Photo by Guillaume Bolduc on Unsplash
November 12, 2020

Using Docker Images on EMR

Navin Vembar

CTO, Camber

AWS EMR is a service for launching workloads onto large clusters for processing. It supports Spark and PySpark workloads. Launching PySpark scripts that are self-contained and generally don’t need a lot of dependent libraries is… well, it’s not easy, but it’s well-documented. Complex jobs within large pipelines, though, often require specific dependencies and specific settings that need to be managed and if we can simplify that management through containers and match that up to how we test locally, that’s a big plus for us.

Let’s expand the Docker container we built in for our local use and get code running using that container.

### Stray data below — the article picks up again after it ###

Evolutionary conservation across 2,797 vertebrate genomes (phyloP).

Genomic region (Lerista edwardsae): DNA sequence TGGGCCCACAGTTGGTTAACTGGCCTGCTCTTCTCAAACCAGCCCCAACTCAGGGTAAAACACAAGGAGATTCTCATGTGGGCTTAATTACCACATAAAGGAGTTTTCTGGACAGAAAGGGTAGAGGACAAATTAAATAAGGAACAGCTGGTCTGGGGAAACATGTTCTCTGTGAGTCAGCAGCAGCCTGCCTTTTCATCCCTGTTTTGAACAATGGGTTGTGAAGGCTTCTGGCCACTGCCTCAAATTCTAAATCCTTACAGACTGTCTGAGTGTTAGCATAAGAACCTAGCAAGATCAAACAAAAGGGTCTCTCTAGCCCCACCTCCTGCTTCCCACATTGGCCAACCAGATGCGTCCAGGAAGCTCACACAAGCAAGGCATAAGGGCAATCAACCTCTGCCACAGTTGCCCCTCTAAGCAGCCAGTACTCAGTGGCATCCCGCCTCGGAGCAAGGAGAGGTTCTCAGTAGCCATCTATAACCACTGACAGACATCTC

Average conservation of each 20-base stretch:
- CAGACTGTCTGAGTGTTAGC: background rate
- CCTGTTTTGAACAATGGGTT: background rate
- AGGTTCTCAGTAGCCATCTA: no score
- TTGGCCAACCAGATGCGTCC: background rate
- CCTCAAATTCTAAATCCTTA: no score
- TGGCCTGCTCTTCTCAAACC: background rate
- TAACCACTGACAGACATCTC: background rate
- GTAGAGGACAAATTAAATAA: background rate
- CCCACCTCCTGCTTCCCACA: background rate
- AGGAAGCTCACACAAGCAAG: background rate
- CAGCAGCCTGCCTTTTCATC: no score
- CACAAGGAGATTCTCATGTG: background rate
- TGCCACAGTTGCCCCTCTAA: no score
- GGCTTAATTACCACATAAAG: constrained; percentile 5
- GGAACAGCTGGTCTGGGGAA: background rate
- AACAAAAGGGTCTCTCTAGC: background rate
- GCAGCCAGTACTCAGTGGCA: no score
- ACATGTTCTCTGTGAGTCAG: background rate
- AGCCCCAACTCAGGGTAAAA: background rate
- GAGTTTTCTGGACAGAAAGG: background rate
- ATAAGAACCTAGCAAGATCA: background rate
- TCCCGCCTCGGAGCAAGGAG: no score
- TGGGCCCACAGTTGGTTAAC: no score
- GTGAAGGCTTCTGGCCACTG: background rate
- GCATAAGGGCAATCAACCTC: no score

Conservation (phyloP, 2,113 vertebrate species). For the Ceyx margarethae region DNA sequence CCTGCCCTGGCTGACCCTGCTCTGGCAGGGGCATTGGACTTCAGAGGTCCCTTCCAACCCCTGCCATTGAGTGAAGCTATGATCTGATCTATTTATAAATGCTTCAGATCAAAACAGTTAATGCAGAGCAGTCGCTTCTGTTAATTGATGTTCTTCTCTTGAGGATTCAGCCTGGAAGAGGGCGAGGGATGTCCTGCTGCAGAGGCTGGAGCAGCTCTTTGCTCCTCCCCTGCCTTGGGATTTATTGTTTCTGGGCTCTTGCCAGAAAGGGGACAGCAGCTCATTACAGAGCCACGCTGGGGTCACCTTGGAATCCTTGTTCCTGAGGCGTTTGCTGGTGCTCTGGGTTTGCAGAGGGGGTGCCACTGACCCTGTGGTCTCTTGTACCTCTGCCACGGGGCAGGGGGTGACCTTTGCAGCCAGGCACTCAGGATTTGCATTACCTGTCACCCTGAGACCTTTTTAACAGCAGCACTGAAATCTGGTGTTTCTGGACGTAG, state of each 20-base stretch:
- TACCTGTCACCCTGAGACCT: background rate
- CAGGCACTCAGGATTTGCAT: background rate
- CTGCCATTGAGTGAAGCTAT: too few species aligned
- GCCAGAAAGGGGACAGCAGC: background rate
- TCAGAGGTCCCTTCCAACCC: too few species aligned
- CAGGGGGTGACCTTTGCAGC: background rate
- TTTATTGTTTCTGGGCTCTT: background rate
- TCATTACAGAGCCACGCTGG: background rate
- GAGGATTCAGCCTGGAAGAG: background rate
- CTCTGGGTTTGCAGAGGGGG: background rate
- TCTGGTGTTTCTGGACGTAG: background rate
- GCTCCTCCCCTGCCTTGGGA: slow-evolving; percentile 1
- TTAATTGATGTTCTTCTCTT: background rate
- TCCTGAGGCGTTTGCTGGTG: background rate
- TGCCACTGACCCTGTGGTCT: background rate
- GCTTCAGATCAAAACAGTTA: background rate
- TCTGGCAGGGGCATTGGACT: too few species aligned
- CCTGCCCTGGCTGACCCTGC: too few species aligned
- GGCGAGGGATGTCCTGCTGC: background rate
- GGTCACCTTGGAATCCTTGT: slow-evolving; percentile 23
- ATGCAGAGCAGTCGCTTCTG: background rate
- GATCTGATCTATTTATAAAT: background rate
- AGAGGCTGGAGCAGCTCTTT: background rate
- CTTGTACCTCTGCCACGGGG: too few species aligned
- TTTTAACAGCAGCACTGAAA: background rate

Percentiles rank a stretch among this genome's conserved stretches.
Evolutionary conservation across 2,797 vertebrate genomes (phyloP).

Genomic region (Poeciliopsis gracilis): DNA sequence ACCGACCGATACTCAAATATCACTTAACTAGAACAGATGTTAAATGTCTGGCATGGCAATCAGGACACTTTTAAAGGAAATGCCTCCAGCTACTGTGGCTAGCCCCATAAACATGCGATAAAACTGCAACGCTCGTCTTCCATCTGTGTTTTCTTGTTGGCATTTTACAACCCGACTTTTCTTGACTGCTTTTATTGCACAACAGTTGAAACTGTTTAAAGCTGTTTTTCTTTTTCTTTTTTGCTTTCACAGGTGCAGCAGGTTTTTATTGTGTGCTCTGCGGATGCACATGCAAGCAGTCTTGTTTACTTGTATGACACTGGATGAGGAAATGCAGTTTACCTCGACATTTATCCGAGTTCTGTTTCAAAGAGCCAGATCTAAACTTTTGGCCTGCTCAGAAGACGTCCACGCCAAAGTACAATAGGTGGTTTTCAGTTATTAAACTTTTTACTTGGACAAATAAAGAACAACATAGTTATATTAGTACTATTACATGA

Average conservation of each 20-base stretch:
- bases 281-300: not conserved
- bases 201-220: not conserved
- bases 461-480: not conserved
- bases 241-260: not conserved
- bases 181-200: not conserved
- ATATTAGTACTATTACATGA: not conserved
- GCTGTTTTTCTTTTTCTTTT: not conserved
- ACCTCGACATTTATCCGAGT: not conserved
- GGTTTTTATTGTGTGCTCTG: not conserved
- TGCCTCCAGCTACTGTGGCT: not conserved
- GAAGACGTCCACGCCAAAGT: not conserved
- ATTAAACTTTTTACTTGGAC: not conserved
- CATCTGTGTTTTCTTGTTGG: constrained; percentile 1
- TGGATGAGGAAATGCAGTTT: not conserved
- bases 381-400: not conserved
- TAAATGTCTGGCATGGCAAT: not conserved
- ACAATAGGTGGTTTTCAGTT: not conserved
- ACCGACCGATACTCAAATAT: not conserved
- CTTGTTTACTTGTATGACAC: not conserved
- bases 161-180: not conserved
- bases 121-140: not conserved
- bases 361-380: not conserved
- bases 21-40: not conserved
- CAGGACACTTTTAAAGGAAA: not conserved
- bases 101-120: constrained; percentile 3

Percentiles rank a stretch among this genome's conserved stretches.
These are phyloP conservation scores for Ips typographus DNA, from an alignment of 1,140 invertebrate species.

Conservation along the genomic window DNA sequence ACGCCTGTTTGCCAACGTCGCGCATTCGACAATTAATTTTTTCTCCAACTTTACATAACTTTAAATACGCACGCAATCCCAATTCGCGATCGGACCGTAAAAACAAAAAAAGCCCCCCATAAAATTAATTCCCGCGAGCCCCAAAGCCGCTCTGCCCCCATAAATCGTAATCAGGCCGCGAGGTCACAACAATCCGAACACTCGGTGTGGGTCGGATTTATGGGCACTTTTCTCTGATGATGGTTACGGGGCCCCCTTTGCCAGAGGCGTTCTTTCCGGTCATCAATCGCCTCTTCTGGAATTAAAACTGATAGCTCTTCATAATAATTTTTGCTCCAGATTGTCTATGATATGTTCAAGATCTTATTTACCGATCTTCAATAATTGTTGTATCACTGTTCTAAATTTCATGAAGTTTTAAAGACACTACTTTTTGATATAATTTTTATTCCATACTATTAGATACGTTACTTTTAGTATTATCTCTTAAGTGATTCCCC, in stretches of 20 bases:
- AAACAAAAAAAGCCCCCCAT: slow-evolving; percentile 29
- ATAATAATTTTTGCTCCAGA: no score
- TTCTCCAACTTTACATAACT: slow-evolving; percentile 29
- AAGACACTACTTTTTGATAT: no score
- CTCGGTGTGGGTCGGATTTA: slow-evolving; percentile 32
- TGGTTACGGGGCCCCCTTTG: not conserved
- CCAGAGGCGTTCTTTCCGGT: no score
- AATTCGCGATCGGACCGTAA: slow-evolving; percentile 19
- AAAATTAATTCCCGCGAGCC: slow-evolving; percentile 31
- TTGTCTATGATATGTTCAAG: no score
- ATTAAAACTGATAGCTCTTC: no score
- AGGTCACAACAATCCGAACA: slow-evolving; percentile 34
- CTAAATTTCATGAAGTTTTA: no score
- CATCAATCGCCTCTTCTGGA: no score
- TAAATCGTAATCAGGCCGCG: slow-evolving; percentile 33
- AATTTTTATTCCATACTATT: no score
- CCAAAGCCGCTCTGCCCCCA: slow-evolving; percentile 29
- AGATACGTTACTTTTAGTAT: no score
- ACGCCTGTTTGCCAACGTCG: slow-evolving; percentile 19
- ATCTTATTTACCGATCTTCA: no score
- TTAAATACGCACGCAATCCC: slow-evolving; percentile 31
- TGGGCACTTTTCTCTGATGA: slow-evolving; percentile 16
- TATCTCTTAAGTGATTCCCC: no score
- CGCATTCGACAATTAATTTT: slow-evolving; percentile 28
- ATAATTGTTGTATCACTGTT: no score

We’re going to assume that you have the permissions to launch EMR containers from the console and are able to give that cluster permissions to read from the AWS Elastic Container Repository (ECR). Setting up the correct permissions and network infrastructure for a cluster is a whole separate topic that warrants its own post. We’re also going to assume you know how to use ECR itself.

Building the Docker image

We’ll be using EMR 6.1.0 here: 6.0 is a bit more difficult to set up to use Docker images, so that’s preferred. The Dockerfile we wrote in that previous post was for Spark 2.4.7, but EMR 6.1 uses Spark 3.0.0 and Hadoop 3.2.1 - which also has the advantage of running on JDK 11 instead of JDK 8.

FROM python:3.7 as builder